Published by Harper Collins on April 22nd 2014
Genres: Europe, Historical Fiction, Holocaust, People & Places, Social Issues, Young Adult
Pages: 416
Goodreads
five-stars

Suggested age range: 13 and up

The Book: Gretchen is living in 1930s Munich—a time of rapid change, uncertainty, and darkness. Though her father is dead and she misses him terribly, Gretchen goes to school and dreams of one day becoming a doctor. She is adored by her “Uncle Dolf”, a close family friend…who just happens to be Hitler. And he is growing in power. It isn’t until Gretchen receives a message from a Jewish reporter about her father’s death that she begins to question all she has been led to believe about Uncle Dolf and what is happening in Germany. What begins as a search for information about what happened to her father turns into a dangerous and risky adventure that will affect Gretchen and her family far more than she thought.

Spirituality in Prisoner of Night and Fog: One reason why I appreciate books set during World War II so much is because of the way these stories often illuminate the simple bravery, compassion, and love found within people. Though there is also the very real juxtaposition of the battle between good and evil in such stories, these books highlight how people make sacrifices for one another, sometimes even for people they don’t know, because it is simply “the right thing to do.” This story expertly depicts how a person might be raised with a particular worldview, but that perspective can either deepen or change as other viewpoints come into focus. Gretchen’s character reflects someone who desires to connect meaningfully with others, and is not afraid to go after what is right.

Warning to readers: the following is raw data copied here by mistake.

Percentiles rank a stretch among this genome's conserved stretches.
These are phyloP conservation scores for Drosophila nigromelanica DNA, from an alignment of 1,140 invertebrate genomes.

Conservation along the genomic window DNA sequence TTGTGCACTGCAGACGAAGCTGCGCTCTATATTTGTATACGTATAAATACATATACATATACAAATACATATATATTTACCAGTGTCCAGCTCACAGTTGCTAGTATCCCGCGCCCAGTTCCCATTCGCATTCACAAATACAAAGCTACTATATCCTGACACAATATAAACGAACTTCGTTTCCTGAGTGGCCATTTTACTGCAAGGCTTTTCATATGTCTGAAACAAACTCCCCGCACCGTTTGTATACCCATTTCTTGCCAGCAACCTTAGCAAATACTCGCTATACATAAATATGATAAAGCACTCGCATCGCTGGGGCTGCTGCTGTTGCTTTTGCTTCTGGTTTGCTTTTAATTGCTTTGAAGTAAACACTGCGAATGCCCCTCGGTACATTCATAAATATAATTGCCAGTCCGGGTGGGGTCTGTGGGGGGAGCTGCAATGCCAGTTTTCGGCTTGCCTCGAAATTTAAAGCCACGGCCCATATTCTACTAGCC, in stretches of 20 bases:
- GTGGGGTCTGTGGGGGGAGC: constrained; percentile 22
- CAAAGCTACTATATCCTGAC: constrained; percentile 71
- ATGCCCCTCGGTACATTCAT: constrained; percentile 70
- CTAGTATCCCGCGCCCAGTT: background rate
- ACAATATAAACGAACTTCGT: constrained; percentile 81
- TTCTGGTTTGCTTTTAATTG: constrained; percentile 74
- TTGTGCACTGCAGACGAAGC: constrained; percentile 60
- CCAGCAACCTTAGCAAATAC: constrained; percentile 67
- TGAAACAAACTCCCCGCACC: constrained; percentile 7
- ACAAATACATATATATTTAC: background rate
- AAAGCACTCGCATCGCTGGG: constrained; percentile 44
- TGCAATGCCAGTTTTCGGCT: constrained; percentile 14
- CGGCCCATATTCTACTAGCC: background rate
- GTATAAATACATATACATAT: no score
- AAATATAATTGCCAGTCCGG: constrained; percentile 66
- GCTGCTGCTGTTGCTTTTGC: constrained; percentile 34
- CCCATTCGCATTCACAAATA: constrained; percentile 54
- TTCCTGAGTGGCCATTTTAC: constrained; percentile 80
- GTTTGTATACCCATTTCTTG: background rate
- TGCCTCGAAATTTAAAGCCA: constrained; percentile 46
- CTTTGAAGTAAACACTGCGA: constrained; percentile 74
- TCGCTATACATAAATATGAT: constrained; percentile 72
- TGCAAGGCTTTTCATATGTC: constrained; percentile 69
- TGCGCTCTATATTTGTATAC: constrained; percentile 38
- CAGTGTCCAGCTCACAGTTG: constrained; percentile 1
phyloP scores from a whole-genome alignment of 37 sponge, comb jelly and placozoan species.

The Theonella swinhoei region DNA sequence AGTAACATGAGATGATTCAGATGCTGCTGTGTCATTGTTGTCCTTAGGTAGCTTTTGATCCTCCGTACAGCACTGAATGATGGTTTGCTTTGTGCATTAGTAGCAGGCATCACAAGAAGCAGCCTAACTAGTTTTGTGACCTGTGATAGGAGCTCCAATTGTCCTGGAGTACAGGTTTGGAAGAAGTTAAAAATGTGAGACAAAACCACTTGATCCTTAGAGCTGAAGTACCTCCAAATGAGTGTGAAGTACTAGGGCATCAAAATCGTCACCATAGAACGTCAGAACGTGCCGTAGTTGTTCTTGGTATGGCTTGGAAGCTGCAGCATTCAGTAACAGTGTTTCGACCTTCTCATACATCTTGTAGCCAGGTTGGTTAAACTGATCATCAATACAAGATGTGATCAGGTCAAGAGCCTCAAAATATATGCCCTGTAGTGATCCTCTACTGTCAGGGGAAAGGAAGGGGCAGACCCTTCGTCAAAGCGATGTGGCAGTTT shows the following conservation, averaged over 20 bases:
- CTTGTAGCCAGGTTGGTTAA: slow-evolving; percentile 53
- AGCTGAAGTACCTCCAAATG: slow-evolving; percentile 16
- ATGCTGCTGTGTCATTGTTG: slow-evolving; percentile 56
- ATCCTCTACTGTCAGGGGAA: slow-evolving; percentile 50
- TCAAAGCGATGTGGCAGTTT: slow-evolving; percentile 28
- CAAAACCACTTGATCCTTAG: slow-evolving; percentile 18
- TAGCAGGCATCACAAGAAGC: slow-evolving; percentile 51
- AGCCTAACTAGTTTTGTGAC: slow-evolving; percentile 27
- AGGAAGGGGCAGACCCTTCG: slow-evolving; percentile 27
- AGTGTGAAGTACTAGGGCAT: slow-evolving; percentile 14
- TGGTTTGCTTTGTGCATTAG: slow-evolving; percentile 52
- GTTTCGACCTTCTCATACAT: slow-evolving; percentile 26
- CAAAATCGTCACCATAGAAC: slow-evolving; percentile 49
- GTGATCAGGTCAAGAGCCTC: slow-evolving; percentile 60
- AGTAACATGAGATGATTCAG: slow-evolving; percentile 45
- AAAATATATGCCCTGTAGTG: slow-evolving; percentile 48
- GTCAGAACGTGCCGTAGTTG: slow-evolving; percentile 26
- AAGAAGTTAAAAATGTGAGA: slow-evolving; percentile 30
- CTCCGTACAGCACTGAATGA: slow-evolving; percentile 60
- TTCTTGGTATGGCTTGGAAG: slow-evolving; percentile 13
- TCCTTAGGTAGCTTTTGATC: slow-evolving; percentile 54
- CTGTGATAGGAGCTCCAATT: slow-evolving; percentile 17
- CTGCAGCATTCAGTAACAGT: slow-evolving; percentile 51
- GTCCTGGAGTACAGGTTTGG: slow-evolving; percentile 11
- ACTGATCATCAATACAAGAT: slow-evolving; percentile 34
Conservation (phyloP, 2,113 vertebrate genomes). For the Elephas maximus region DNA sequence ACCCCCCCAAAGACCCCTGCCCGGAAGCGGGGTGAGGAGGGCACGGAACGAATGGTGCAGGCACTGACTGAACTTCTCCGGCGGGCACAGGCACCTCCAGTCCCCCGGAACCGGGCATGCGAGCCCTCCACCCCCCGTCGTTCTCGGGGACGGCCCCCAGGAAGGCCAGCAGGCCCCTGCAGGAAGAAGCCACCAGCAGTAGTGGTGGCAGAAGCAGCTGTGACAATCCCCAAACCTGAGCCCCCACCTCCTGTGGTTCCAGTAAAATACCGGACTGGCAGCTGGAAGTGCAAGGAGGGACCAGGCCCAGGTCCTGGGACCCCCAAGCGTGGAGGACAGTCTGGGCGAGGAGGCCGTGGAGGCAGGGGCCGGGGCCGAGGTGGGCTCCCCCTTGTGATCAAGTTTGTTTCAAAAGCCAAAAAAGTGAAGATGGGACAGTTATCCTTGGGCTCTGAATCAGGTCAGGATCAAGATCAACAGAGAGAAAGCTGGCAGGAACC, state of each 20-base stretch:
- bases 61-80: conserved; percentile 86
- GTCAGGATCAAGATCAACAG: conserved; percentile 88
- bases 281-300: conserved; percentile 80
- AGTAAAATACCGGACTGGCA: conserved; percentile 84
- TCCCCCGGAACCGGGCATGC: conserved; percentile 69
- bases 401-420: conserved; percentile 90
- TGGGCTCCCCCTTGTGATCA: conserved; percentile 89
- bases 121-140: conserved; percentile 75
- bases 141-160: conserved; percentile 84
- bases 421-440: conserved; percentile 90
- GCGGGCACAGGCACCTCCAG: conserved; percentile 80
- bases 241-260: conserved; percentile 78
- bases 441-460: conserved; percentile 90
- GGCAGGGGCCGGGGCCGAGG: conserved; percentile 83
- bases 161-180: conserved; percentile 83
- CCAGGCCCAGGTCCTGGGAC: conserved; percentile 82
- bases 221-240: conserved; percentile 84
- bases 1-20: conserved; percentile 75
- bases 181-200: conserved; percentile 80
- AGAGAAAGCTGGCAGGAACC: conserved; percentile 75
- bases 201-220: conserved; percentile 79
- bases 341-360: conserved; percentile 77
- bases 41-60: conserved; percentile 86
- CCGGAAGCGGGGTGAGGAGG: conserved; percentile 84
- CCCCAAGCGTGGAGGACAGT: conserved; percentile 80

Who Should Read This Book: If you liked The Book Thief or Code Name Verity or just a good historical novel with intrigue, suspense, and some romance, you should certainly pick up this new release by Blankman. I read this in one afternoon, and was thinking about the book for several days afterwards. What would it have been like to be a family member or close friend of Hitler’s? From the first page, readers will be drawn into an exciting story set within a turbulent and significant time in history.

The Final Word: I loved this book! It was one of my highly anticipated releases by a debut author for 2014, and I was not disappointed. I read the book as part of Dewey’s 24 Hour Read-a-Thon and I would have read it all in one day, even if I hadn’t participated in the read-a-thon. The pace of the story was perfect, and the development of Gretchen’s character was not too rushed. I was very interested in her as a character—Blankman has created a female protagonist whose story I am anxious to know about when the next installment is released.

 

five-stars
What Katie Read